- - Friday, June 17, 2016

ANALYSIS/OPINION

More boys than girls are born every year in the U.S. And, the facts are—from the young to the old—females are healthier than males. Men lead women in the 15 top causes of death except for Alzheimer’s disease which many experts attribute to the fact that men die almost 6 years earlier than women, on average.

For the past several weeks I have been underscoring and spotlighting these facts to improve understanding as we commit to making a healthy difference. And vital to these understandings is recognizing that many of the major health risks that our boys and men face today can be prevented and treated with early diagnosis. It is not just a man’s issue and we all need to take an active role.

In Part 1 and Part 2, we reviewed the importance of routine exams and screenings, along with reducing and managing stress, depression and alcohol use, while improving connectedness. We discussed how our cultural male code has impacted men’s health; the uniqueness of men’s view of health vs. women; as well as the compelling statistics we need to keep men’s health at the forefront of research and awareness, at home and nationally.

Dr. Nina’s What You Need To Know: About Guy’s Health (Part 3 of 3)

Type 2 Diabetes During the past 15 years, the incidence of Type 2 diabetes in men has increased at an astonishing rate. While the reasons for this are not completely understood, what we do know is that making healthy food choices, staying at a healthy weight, moving more every day, and taking medications as prescribed even when you feel you are doing fine, make all the difference in the world.

Uncontrolled diabetes has devastating consequences— blindness, stroke, heart disease, kidney failure, amputations, and nerve injury. The good news is that when properly managed, these complications, as well as hospital admissions, can be minimized and diabetics can live longer and healthier lives.

Get ZZZ’s and around 30 years old Check Testosterone Levels Good sleep is vital. Not only does it improve our mood, the ability to concentrate, and be our best the following day, it is an essential component of a healthy lifestyle. However, sleep disturbances affect nearly 90 million American adults! And the cause of insomnia in men often varies significantly from the causes of insomnia in women.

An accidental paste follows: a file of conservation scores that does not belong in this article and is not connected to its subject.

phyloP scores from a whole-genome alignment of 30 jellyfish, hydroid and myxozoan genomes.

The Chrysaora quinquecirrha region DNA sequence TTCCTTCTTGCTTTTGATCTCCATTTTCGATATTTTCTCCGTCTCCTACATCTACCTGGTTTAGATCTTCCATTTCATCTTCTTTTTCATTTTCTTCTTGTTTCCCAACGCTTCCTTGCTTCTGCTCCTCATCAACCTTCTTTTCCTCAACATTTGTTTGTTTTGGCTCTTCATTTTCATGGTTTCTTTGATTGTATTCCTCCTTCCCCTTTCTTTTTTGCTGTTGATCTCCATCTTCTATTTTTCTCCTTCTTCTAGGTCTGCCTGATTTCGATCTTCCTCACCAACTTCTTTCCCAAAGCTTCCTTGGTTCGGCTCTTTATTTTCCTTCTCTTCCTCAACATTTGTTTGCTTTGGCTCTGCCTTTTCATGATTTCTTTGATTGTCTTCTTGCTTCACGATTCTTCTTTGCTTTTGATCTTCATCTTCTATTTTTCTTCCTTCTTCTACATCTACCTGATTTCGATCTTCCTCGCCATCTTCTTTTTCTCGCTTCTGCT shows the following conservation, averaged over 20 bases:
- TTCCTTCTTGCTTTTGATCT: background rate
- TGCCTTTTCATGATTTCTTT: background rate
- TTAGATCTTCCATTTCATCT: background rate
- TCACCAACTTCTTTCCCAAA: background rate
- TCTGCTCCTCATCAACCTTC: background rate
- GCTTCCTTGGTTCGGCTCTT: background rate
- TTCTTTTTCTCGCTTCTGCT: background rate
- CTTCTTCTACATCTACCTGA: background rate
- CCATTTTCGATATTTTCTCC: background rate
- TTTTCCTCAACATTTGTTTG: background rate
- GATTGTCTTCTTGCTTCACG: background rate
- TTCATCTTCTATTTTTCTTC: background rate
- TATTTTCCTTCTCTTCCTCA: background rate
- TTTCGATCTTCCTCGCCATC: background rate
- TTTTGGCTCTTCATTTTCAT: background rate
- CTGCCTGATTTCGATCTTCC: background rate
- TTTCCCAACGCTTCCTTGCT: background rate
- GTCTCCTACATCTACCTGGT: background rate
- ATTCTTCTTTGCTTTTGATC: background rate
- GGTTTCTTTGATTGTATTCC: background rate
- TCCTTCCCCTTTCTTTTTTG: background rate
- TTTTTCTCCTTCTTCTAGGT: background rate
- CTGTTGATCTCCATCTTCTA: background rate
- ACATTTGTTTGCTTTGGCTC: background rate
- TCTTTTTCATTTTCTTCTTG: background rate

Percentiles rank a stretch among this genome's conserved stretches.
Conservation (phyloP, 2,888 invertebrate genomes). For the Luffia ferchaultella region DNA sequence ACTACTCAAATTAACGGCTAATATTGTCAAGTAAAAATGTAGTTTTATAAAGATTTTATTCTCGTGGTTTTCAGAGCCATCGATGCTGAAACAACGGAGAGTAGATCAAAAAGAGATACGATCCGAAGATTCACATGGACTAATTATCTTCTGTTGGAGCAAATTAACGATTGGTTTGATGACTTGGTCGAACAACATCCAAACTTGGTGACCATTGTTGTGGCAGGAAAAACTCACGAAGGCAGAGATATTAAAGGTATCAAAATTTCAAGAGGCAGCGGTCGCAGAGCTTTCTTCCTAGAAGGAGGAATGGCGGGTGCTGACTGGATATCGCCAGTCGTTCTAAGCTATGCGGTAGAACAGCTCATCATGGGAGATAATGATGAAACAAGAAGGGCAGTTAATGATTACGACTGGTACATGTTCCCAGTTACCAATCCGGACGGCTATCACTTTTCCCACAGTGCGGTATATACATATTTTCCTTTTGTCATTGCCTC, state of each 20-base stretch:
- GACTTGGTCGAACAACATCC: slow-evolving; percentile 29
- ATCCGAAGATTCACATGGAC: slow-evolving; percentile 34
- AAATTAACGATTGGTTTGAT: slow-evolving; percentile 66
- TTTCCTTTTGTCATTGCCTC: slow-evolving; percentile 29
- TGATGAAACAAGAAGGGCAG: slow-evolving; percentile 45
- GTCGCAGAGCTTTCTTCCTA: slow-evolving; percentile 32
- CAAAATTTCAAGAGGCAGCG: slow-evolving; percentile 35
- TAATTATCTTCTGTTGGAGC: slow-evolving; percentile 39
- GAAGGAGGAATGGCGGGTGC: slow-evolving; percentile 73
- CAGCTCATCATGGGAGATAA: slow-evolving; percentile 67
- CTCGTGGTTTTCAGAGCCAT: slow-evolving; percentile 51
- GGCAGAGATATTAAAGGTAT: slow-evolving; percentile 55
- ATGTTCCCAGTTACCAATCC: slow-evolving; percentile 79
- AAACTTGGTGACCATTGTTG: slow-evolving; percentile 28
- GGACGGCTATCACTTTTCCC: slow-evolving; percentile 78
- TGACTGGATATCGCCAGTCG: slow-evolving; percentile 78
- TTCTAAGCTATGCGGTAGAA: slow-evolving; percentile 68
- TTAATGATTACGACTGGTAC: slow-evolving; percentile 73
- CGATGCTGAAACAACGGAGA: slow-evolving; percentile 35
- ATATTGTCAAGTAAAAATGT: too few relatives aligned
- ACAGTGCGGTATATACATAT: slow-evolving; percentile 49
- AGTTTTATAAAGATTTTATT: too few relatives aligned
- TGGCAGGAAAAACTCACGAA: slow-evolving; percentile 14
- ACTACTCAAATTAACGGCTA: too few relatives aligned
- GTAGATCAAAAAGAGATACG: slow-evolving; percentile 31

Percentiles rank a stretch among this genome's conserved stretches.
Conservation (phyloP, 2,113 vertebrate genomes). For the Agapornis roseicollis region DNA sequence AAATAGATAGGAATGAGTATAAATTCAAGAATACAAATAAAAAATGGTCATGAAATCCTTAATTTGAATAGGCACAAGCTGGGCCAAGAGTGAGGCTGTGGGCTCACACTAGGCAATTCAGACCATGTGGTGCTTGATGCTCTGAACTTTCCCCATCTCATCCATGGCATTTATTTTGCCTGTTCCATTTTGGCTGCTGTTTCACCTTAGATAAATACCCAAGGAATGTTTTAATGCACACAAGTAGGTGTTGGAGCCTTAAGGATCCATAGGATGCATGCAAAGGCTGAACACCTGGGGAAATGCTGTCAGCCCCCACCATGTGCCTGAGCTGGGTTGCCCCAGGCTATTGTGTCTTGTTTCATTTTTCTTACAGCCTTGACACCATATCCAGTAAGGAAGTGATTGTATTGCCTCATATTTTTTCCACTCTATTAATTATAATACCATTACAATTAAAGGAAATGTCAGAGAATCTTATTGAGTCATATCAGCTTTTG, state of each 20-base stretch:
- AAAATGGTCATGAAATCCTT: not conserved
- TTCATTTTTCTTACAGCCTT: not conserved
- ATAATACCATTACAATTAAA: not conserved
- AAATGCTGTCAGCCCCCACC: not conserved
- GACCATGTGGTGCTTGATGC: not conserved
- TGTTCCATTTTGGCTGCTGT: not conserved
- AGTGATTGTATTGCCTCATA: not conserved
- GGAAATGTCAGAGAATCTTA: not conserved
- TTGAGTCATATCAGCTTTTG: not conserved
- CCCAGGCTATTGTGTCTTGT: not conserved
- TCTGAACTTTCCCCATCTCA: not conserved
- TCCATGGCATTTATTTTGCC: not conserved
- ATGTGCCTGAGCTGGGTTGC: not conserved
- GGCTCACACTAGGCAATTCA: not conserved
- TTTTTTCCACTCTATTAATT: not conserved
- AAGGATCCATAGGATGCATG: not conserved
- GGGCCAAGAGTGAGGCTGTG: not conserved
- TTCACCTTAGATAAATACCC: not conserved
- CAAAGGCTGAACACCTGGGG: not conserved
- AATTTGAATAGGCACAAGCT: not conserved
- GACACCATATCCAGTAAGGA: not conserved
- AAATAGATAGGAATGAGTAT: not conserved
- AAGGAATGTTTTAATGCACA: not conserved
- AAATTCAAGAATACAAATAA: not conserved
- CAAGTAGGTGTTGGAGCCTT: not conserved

Low levels of testosterone—which are associated with male menopause, or andropause—can contribute to sleep apnea in men. Sleep apnea describes the interruption of or difficulty breathing during sleep. It manifests as loud snoring or complete cessation of breathing and resultant awakenings of the person with sleep apnea and, too, those who sleep next to them. If you snore, make an appointment with your healthcare provider to discuss ways in which you can achieve a “sound” sleep.

Additionally, getting a good night of sleep often requires managing chronic physical and mental illnesses such as heart and lung disease, chronic pain issues, anxiety, and depression as well as improving our sleep hygiene—the routines and rituals we undergo before falling asleep. Make sure to avoid stimulants such as coffee later in the day, turn down the lights to allow the sleep hormone melanin to rise, and engage in relaxing activities. Again, if sleep problems persist despite these efforts, speak to your healthcare provider.

Coronary artery disease
Half of all men who die suddenly of coronary heart disease have no previous symptoms…half. Knowing your risk factors—high blood pressure, elevated blood cholesterol levels, diabetes mellitus, a family history of premature heart disease, and smoking—allows for risk assessment and early screening. It can save lives.

Coronary artery disease is when cholesterol-laden plaques build up inside heart vessel walls and impedes blood flow and oxygen-delivery to the heart. Over time, chronic oxygen-deprivation can impair the heart’s ability to effectively pump blood. And, too, if a plaque ruptures, due to the shearing stress of blood flow, complete occlusion can happen. Cell death, or myocardial infarction (MI), occurs within a matter of minutes.

Your healthcare provider may order an electrocardiogram to establish a baseline and/or screen for heart disease. Certain findings may warrant stress testing—your heart is induced to work harder (stressed) while parameters such as heart rhythm and rate, blood pressure, and breathing are measured. And if there is suspicion that you have a blocked coronary artery, a cardiac catheterization is performed to visualize the heart vessels and, if found, plaques may be “busted up” and stents placed to support the vessel wall. In some situations, coronary artery bypass surgery may be appropriate.

Women surpass men in asking for help with their health. Experts believe that a contributing factor is our boys and men have been raised in a culture “to be emotionally restrained, keeping things close to the vest, being in control, independent, competitive and to endure.” And although research shows that the majority of men only seek medical counsel when under duress from a family member (or when their condition has deteriorated to a severe state), there is an upside — we can encourage the men in our lives to take steps for better health.

To the men reading, the words stated by Mahatma Gandhi are wise, indeed: “You must be the change you wish to see in the world.” Let’s remain vanguards for our men, and I agree, whatever changes we would like to effect in our society has to begin with us. Turn the volume up!

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